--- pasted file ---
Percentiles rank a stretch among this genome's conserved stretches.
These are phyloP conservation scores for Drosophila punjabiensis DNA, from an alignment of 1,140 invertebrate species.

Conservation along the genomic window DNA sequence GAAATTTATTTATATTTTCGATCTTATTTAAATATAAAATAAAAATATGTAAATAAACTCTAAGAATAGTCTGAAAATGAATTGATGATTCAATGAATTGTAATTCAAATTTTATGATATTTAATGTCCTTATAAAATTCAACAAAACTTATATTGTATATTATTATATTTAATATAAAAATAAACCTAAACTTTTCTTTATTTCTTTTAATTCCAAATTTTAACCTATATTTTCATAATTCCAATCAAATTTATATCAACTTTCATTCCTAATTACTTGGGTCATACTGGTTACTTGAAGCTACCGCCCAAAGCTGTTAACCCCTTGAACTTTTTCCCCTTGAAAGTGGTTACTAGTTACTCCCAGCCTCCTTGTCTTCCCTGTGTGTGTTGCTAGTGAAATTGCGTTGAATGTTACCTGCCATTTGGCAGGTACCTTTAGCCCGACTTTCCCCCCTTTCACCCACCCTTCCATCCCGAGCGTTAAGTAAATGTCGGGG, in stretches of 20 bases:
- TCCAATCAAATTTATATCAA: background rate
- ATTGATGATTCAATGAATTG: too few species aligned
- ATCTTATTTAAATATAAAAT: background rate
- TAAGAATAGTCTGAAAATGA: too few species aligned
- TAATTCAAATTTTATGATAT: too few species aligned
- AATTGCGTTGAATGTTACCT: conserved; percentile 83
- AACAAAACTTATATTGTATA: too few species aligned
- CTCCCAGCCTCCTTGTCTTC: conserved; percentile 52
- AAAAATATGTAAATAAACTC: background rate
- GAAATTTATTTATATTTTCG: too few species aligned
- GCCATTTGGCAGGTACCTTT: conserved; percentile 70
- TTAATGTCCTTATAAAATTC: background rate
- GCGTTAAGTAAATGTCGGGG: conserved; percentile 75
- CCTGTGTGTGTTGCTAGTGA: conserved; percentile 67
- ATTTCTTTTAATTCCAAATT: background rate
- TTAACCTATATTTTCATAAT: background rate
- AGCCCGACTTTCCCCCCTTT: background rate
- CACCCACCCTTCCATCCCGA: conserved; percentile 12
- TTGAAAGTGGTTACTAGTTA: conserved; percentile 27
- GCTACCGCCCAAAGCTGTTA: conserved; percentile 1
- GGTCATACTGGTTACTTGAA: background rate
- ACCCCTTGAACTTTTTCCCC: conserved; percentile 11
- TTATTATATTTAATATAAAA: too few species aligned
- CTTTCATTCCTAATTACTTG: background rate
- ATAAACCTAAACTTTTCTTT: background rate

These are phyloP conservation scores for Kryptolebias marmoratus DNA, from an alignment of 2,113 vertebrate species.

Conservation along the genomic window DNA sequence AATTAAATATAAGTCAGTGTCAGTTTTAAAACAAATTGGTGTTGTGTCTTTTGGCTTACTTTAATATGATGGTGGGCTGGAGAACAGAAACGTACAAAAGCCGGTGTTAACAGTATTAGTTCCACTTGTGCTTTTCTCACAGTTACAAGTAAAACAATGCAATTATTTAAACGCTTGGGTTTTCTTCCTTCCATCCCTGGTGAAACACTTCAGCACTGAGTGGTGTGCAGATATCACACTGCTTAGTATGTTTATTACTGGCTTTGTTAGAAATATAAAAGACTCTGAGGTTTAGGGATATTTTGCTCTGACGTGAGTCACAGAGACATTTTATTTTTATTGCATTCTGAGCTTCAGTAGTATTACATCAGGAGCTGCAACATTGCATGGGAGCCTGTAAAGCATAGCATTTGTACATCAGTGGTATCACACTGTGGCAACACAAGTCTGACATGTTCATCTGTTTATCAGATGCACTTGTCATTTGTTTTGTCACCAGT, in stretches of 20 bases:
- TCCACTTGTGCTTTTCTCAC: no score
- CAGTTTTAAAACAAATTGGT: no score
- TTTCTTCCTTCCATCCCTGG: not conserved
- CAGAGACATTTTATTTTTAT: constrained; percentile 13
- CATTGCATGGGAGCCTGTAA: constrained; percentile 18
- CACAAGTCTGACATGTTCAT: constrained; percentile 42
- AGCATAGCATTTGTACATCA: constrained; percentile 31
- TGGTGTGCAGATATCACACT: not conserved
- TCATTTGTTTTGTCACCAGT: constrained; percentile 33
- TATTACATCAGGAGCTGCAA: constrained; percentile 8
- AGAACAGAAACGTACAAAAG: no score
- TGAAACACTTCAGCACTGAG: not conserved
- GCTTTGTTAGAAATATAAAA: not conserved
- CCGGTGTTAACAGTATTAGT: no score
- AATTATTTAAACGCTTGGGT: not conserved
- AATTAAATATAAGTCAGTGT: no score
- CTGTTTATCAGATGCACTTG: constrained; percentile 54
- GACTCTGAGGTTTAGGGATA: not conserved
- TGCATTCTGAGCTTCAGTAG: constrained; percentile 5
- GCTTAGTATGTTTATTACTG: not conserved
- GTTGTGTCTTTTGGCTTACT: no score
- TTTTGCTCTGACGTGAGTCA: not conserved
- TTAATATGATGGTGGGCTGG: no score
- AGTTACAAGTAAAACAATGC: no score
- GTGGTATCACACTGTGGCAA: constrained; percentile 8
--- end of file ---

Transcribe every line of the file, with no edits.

Percentiles rank a stretch among this genome's conserved stretches.
These are phyloP conservation scores for Drosophila punjabiensis DNA, from an alignment of 1,140 invertebrate species.

Conservation along the genomic window DNA sequence GAAATTTATTTATATTTTCGATCTTATTTAAATATAAAATAAAAATATGTAAATAAACTCTAAGAATAGTCTGAAAATGAATTGATGATTCAATGAATTGTAATTCAAATTTTATGATATTTAATGTCCTTATAAAATTCAACAAAACTTATATTGTATATTATTATATTTAATATAAAAATAAACCTAAACTTTTCTTTATTTCTTTTAATTCCAAATTTTAACCTATATTTTCATAATTCCAATCAAATTTATATCAACTTTCATTCCTAATTACTTGGGTCATACTGGTTACTTGAAGCTACCGCCCAAAGCTGTTAACCCCTTGAACTTTTTCCCCTTGAAAGTGGTTACTAGTTACTCCCAGCCTCCTTGTCTTCCCTGTGTGTGTTGCTAGTGAAATTGCGTTGAATGTTACCTGCCATTTGGCAGGTACCTTTAGCCCGACTTTCCCCCCTTTCACCCACCCTTCCATCCCGAGCGTTAAGTAAATGTCGGGG, in stretches of 20 bases:
- TCCAATCAAATTTATATCAA: background rate
- ATTGATGATTCAATGAATTG: too few species aligned
- ATCTTATTTAAATATAAAAT: background rate
- TAAGAATAGTCTGAAAATGA: too few species aligned
- TAATTCAAATTTTATGATAT: too few species aligned
- AATTGCGTTGAATGTTACCT: conserved; percentile 83
- AACAAAACTTATATTGTATA: too few species aligned
- CTCCCAGCCTCCTTGTCTTC: conserved; percentile 52
- AAAAATATGTAAATAAACTC: background rate
- GAAATTTATTTATATTTTCG: too few species aligned
- GCCATTTGGCAGGTACCTTT: conserved; percentile 70
- TTAATGTCCTTATAAAATTC: background rate
- GCGTTAAGTAAATGTCGGGG: conserved; percentile 75
- CCTGTGTGTGTTGCTAGTGA: conserved; percentile 67
- ATTTCTTTTAATTCCAAATT: background rate
- TTAACCTATATTTTCATAAT: background rate
- AGCCCGACTTTCCCCCCTTT: background rate
- CACCCACCCTTCCATCCCGA: conserved; percentile 12
- TTGAAAGTGGTTACTAGTTA: conserved; percentile 27
- GCTACCGCCCAAAGCTGTTA: conserved; percentile 1
- GGTCATACTGGTTACTTGAA: background rate
- ACCCCTTGAACTTTTTCCCC: conserved; percentile 11
- TTATTATATTTAATATAAAA: too few species aligned
- CTTTCATTCCTAATTACTTG: background rate
- ATAAACCTAAACTTTTCTTT: background rate

These are phyloP conservation scores for Kryptolebias marmoratus DNA, from an alignment of 2,113 vertebrate species.

Conservation along the genomic window DNA sequence AATTAAATATAAGTCAGTGTCAGTTTTAAAACAAATTGGTGTTGTGTCTTTTGGCTTACTTTAATATGATGGTGGGCTGGAGAACAGAAACGTACAAAAGCCGGTGTTAACAGTATTAGTTCCACTTGTGCTTTTCTCACAGTTACAAGTAAAACAATGCAATTATTTAAACGCTTGGGTTTTCTTCCTTCCATCCCTGGTGAAACACTTCAGCACTGAGTGGTGTGCAGATATCACACTGCTTAGTATGTTTATTACTGGCTTTGTTAGAAATATAAAAGACTCTGAGGTTTAGGGATATTTTGCTCTGACGTGAGTCACAGAGACATTTTATTTTTATTGCATTCTGAGCTTCAGTAGTATTACATCAGGAGCTGCAACATTGCATGGGAGCCTGTAAAGCATAGCATTTGTACATCAGTGGTATCACACTGTGGCAACACAAGTCTGACATGTTCATCTGTTTATCAGATGCACTTGTCATTTGTTTTGTCACCAGT, in stretches of 20 bases:
- TCCACTTGTGCTTTTCTCAC: no score
- CAGTTTTAAAACAAATTGGT: no score
- TTTCTTCCTTCCATCCCTGG: not conserved
- CAGAGACATTTTATTTTTAT: constrained; percentile 13
- CATTGCATGGGAGCCTGTAA: constrained; percentile 18
- CACAAGTCTGACATGTTCAT: constrained; percentile 42
- AGCATAGCATTTGTACATCA: constrained; percentile 31
- TGGTGTGCAGATATCACACT: not conserved
- TCATTTGTTTTGTCACCAGT: constrained; percentile 33
- TATTACATCAGGAGCTGCAA: constrained; percentile 8
- AGAACAGAAACGTACAAAAG: no score
- TGAAACACTTCAGCACTGAG: not conserved
- GCTTTGTTAGAAATATAAAA: not conserved
- CCGGTGTTAACAGTATTAGT: no score
- AATTATTTAAACGCTTGGGT: not conserved
- AATTAAATATAAGTCAGTGT: no score
- CTGTTTATCAGATGCACTTG: constrained; percentile 54
- GACTCTGAGGTTTAGGGATA: not conserved
- TGCATTCTGAGCTTCAGTAG: constrained; percentile 5
- GCTTAGTATGTTTATTACTG: not conserved
- GTTGTGTCTTTTGGCTTACT: no score
- TTTTGCTCTGACGTGAGTCA: not conserved
- TTAATATGATGGTGGGCTGG: no score
- AGTTACAAGTAAAACAATGC: no score
- GTGGTATCACACTGTGGCAA: constrained; percentile 8